The Reserve Bank of India (RBI), after an off-cycle monetary policy committee (MPC) meeting on May 2 and 4, said today that inflationary impulses with adverse global price shocks will give further rise to inflation. It also said that the global economic recovery is losing pace. In a key decision that sent the BSE Sensex crashing by 1,306.96 points, the central bank hiked key policy rates by 40 basis points with immediate effect and retained its accommodative stance.
In RBI's outlook for growth, governor Shaktikanta Das said even as the drivers of domestic economic activity are getting stronger, they face headwinds from global spillovers. As per the RBI, factors hurting the domestic recovery are geopolitical tensions, elevated commodity prices, Covid-19 curbs, slow external demand, and tightening global financial conditions on the back of monetary policy normalisation in advanced economies.
"In this high-voltage global environment, it is useful to take stock of the domestic macroeconomic and financial conditions. The rebound in domestic economic activity that took hold with the ebbing of the Omicron wave is turning out to be increasingly broad-based. Private consumption is regaining traction on the back of recuperating contact-intensive services and rising discretionary spending," Das says in his address.
On the high inflation, the RBI thinks high food price pressure will continue. Plus high fuel prices since March-end is pushing inflation further upward, he said. "The sharp acceleration in headline CPI inflation in March 2022 to 7% was propelled, in particular, by food inflation due to the impact of adverse spillovers from unprecedented high global food prices. Nine out of the twelve food sub-groups registered an increase in inflation in March. High-frequency price indicators for April indicate the persistence of food price pressures."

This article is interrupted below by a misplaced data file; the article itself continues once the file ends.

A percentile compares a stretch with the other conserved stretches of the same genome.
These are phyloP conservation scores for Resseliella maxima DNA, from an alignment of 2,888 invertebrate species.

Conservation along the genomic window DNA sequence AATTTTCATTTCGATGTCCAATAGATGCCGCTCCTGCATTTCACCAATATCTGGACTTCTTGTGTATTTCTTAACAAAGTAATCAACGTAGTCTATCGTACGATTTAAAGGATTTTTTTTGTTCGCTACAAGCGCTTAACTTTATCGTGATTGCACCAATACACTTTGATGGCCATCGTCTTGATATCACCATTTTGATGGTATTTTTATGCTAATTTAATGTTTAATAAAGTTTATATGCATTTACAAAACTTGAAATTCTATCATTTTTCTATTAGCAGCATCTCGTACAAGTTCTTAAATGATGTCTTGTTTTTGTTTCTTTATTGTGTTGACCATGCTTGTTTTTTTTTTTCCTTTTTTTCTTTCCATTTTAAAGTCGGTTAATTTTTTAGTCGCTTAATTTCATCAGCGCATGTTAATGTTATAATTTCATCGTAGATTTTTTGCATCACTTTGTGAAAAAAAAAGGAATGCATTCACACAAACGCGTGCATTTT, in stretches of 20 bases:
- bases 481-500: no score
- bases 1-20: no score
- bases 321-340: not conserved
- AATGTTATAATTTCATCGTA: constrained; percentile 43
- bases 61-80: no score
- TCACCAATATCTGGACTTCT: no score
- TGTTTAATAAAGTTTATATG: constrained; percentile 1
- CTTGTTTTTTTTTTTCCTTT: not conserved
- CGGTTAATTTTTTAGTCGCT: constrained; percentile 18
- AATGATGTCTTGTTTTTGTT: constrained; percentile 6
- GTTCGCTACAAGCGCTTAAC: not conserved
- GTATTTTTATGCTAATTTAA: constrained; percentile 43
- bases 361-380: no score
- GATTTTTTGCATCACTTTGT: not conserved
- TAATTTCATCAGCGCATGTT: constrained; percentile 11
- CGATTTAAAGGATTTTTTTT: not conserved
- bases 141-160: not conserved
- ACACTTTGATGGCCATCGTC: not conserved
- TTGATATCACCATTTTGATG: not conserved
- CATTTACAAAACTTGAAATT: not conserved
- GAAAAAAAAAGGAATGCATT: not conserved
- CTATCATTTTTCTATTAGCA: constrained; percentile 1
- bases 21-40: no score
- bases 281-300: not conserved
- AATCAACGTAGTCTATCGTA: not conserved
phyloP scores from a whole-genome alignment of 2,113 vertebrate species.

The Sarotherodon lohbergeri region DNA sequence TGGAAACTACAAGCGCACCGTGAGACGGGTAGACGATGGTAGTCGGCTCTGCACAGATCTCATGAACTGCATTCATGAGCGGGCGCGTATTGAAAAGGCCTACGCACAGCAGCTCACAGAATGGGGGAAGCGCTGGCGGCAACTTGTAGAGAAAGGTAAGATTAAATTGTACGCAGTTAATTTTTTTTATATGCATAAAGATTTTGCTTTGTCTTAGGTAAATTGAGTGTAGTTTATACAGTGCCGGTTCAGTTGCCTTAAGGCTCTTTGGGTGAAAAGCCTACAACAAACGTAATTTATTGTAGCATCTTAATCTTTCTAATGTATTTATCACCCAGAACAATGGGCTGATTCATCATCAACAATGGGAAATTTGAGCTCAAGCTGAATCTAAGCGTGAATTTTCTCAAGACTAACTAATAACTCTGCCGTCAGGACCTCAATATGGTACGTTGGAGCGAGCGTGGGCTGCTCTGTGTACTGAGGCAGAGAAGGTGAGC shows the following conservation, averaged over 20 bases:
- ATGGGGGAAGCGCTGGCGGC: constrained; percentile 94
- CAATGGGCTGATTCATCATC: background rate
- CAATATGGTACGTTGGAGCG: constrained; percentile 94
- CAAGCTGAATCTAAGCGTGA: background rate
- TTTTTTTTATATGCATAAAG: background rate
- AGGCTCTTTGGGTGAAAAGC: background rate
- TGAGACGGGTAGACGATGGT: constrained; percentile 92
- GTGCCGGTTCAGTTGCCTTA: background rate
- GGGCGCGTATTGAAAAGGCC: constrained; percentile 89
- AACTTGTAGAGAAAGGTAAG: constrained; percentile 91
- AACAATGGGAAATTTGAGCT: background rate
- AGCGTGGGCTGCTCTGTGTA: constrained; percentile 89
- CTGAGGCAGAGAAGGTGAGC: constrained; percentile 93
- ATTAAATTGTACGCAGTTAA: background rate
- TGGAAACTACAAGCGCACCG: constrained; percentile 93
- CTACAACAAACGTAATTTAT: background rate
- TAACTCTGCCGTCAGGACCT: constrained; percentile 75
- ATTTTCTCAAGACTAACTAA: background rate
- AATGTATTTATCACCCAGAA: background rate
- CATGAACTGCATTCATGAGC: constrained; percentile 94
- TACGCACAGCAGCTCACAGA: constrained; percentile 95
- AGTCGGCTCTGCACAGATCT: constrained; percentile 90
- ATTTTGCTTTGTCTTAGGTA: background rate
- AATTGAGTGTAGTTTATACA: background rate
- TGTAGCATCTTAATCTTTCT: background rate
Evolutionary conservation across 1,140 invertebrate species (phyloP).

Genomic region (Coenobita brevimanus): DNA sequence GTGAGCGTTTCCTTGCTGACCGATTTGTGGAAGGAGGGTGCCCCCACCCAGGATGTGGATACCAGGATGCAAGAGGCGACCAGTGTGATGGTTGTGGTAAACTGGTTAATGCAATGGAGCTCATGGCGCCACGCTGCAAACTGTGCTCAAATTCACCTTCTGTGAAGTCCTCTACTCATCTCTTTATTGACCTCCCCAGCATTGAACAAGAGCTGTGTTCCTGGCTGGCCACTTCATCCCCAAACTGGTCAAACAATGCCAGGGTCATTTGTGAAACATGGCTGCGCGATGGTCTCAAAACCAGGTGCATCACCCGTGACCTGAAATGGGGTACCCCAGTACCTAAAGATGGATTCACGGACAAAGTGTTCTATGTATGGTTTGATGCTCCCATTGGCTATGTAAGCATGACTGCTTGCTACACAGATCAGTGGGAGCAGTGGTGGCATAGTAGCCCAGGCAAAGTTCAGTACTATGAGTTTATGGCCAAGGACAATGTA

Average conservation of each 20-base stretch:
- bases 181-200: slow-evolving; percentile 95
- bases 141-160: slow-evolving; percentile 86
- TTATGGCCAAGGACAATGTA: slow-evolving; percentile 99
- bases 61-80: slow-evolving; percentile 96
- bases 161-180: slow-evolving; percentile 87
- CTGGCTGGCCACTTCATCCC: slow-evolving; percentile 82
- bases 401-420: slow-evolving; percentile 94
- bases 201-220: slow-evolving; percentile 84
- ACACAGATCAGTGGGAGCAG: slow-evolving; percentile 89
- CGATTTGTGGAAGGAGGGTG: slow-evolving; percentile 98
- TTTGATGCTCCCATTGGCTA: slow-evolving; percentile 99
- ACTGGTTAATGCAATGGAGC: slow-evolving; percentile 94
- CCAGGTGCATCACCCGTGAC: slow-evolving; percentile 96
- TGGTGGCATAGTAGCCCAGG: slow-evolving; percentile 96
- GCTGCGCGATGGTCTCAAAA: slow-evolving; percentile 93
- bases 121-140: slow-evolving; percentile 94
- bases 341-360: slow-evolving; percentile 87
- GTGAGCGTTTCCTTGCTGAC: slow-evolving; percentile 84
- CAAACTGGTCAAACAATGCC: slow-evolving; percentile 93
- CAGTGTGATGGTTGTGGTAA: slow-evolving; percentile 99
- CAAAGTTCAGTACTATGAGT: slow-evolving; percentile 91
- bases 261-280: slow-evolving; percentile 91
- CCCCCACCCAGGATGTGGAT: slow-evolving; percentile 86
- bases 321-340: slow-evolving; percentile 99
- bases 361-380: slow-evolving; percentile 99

India's retail inflation, driven by high food prices, also jumped to 6.95% in March 2022, which was the highest in around one and a half years. It was also the third month that inflation has surged beyond the RBI's tolerance threshold of 6%.
The RBI thinks food inflation pressures will continue in the coming months as well. "Simultaneously, the direct impact of the increases in domestic pump prices of petroleum products — beginning the second fortnight of March — is feeding into core inflation prints and is expected to have intensified in April."
Notably, the food price indices of the Food and Agriculture Organisation (FAO) and the World Bank touched historical highs in March and remain elevated. Spillovers from global wheat shortages are impacting domestic prices, even though domestic supply is comfortable. Prices of edible oils are expected to firm up further due to export restrictions by key producing countries and the loss of sunflower oil output due to the war.
High feed costs are also translating into escalation in poultry, milk and dairy product prices. Global crude oil prices continue to hover above $100 per barrel, thereby posing risks to input cost pressures. This could lead to "another round of price increases for processed food, non-food manufactured products and services".
The RBI said the strengthening of inflationary impulses, in sync with the persistence of adverse global price shocks, pose “upward risks” to the inflation trajectory presented in the April MPC resolution. It said in this situation, it's necessary for monetary policy to focus on the withdrawal of accommodation, it said.
Notably, in response to the pandemic, the MPC had adopted an ultra-accommodative mode by reducing the repo rate by 75 basis points on March 27, 2020, followed by another reduction of 40 basis points on May 22, 2020.